Do you anticipate and dread the word “innovation” like it’s the high dive at the pool when you were a kid? We get it. It’s a tough question. How do you find the time to innovate when you don’t have the time?
Sure, you know you need to innovate. Talking about it is easy. And we’ve heard it all before: companies who innovate outlast the competition; they’re change-makers and disruptors.
But the truth is, no one really likes disruption.
That’s a dirty lie, you say? Listen close. Our conscious brains love disruption, but that little reptile brain squeaks away in the back of your mind. It says, “the devil I know is better than the one I don’t,” and “I’ll innovate after I…” and then inserts a laundry list of everyday responsibilities and success numbers.
Trusting that reptile brain is going to cost you. To use a construction term, the soft cost—or anything that’s not an actual “construction” expense—of putting innovation on the back burner outweighs the hard cost you stare down week to week in your quarterly reports. So, while you may not have time for innovation, you need to make time.
If you don’t, you’ll waste resources every time your team works to convince a client you can keep up with the competition. You’ll watch money fly out the door when your employees use antiquated processes because you didn’t make time to come up with—and entertain—the big ideas.
We understand the challenges. It requires a culture change. You worry about whether or not employees will “waste time.” The numbers weigh on you.
But make a shift, little by little, and here’s what happens.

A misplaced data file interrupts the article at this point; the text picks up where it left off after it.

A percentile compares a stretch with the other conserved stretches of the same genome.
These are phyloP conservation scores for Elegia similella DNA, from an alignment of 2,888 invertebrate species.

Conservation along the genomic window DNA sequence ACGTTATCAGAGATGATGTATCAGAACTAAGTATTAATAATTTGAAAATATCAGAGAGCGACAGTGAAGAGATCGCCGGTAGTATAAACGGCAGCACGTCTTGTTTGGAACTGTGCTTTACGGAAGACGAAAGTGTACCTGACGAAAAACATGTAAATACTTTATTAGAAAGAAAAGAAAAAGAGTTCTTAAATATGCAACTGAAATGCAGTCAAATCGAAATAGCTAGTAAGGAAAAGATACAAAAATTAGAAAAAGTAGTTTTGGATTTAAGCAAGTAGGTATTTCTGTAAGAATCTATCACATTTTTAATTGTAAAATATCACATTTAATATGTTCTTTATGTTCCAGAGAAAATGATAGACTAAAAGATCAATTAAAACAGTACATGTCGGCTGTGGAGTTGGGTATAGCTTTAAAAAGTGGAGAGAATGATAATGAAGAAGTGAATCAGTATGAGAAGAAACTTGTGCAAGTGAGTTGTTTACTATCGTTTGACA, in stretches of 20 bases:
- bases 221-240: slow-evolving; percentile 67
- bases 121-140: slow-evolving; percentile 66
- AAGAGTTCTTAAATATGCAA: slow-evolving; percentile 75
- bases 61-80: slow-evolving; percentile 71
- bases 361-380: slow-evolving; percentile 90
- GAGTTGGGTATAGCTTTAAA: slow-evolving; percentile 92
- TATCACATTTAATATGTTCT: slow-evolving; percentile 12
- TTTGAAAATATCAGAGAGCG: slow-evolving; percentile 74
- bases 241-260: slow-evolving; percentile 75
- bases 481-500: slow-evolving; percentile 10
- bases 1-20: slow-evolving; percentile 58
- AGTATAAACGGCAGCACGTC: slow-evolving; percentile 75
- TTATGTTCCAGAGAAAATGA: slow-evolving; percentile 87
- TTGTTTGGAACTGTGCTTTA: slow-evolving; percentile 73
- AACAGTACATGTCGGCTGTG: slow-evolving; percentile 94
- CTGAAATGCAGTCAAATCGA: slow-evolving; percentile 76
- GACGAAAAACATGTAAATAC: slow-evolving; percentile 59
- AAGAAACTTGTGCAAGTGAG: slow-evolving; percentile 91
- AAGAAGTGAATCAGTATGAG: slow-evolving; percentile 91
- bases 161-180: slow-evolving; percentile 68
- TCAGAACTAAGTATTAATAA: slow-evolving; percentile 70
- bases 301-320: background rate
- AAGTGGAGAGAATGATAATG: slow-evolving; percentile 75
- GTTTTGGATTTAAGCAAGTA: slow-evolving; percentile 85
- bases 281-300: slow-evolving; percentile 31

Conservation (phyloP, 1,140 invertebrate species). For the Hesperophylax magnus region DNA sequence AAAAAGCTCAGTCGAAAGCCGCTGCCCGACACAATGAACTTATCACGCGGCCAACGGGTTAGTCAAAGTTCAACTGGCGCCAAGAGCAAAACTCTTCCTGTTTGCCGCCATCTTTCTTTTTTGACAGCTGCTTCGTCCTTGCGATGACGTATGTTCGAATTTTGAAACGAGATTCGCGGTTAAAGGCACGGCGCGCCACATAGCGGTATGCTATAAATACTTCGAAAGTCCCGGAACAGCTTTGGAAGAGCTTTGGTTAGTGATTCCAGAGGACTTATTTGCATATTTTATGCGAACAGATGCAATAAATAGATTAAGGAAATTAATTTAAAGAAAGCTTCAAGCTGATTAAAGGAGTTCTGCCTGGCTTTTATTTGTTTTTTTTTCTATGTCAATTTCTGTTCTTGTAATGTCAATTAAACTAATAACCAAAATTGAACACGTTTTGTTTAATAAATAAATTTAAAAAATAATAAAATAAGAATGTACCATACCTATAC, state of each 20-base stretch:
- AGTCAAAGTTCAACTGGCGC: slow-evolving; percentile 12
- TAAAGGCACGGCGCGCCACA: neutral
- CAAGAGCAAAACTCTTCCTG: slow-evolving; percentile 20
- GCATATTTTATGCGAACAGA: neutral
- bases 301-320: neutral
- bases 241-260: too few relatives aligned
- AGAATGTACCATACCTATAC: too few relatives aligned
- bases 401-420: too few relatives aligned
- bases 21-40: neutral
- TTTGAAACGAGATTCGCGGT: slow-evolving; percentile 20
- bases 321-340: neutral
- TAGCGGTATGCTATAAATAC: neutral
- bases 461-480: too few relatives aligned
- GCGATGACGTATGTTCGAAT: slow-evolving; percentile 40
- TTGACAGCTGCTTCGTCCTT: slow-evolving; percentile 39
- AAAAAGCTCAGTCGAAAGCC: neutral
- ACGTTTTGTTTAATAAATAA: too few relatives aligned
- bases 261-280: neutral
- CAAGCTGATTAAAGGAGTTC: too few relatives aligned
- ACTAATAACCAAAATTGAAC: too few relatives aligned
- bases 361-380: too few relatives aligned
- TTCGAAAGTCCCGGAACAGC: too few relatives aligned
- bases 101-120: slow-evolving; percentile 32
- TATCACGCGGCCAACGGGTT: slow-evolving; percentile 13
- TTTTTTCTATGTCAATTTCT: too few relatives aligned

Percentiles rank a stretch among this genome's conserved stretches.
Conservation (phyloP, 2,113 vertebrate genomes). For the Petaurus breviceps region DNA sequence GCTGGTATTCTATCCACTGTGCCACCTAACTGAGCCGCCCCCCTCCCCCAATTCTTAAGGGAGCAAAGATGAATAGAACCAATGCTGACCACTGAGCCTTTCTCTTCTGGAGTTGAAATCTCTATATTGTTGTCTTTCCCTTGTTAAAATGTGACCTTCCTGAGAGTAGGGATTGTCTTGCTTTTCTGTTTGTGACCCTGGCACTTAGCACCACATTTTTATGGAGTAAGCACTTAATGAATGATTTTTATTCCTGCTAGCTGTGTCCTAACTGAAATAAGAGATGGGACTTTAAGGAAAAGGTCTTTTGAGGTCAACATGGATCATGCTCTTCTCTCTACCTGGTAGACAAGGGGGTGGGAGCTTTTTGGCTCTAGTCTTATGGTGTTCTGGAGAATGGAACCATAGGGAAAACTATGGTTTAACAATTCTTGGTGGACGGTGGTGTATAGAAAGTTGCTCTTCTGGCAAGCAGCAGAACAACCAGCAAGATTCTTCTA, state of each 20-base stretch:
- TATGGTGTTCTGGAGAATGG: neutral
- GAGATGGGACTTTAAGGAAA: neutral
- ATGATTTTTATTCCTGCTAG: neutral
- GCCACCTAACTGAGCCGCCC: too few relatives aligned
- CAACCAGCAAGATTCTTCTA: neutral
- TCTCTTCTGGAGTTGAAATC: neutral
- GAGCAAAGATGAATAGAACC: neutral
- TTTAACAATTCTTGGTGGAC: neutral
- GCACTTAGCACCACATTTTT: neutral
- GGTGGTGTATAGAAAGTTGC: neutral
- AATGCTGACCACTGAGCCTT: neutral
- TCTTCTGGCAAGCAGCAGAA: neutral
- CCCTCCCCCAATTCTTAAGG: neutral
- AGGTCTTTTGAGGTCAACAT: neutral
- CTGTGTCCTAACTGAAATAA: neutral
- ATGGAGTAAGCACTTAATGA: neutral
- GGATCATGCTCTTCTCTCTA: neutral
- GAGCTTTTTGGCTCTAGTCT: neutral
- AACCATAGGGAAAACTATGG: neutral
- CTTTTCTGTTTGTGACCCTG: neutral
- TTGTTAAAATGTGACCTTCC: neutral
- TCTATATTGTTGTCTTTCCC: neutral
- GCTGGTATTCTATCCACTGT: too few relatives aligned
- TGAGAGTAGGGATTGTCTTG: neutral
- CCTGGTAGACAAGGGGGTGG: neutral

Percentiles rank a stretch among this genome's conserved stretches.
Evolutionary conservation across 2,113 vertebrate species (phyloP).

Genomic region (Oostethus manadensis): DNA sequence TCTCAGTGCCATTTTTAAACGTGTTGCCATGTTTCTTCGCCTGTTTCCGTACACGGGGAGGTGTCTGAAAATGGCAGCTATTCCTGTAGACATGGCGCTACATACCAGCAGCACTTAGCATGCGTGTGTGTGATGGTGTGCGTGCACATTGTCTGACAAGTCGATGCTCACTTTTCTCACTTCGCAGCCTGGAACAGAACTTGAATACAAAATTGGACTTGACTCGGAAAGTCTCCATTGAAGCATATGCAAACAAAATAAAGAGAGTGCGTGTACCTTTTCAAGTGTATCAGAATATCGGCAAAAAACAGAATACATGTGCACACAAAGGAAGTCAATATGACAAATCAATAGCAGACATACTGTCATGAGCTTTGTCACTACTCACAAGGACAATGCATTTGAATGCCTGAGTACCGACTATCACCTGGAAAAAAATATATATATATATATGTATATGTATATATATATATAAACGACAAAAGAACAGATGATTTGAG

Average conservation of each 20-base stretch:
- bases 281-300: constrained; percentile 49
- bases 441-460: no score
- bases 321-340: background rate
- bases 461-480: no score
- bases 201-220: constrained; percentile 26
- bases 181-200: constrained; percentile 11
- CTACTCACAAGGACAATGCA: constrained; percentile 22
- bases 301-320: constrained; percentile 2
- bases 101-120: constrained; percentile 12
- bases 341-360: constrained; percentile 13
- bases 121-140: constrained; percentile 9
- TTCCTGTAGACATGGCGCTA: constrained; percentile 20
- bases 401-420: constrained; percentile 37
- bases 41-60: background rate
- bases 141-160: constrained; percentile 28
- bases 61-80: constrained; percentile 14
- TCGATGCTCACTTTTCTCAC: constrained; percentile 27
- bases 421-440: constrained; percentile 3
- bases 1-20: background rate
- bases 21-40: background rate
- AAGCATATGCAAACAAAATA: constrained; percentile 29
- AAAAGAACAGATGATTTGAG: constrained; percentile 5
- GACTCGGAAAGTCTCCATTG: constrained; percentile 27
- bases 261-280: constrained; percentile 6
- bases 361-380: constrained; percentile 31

Innovation keeps you ahead of what your customers need and not just in-step. The classic (apocryphal or not) Henry Ford quote, “If I’d asked my customers what they wanted, they would have said faster horses,” is telling.
When your services are good enough, you may see regular profits. But you’ll live with the constant fear of disruption. Someone, somewhere, will introduce a product or service that solves a problem your customers didn’t know they had and you’ll be left scrambling.
Or if it’s not a competitor, it’s internal. Think about how many of your daily responsibilities you do just because that’s the way it’s always been. How much time could you save by having an innovation culture?
Take IntelAgree, for example. This platform has the power to overhaul the way a business handles contracts and agreements. Instead of their employees wasting time on laborious agreement sequences, innovative AI does all that work for them. It frees up their teams to make informed decisions without losing valuable data points in the contract process.
AI handles the details, and a company can set aside valuable time for staff to work on something less time-consuming. So the team doesn’t worry about missing critical data during the agreement process, and leaders don’t worry how long it takes for personnel to close the deal. No more scrambling.
And here’s the thing: IntelAgree didn’t happen by accident. We understand that innovation is the key to creating the strongest product, and that’s why we collaborate with industry experts, internal team members, and our customers to iterate on and improve the platform. It’s collaborative and it’s challenging, and that’s just how we like it.
Innovation is a critical part of scaling your business. Back to the agreements issue, how many people can you have on a team to handle each stage of converting your customer? If you didn’t say “infinite,” you may have a scaling problem.
IntelAgree helps businesses scale beyond the reach of standard contracts processing. Now, companies can close agreements faster and more efficiently as AI learns the sequence and their customer behavior. When your business grows, every structure you have in place strains with the change. Innovation eases that strain.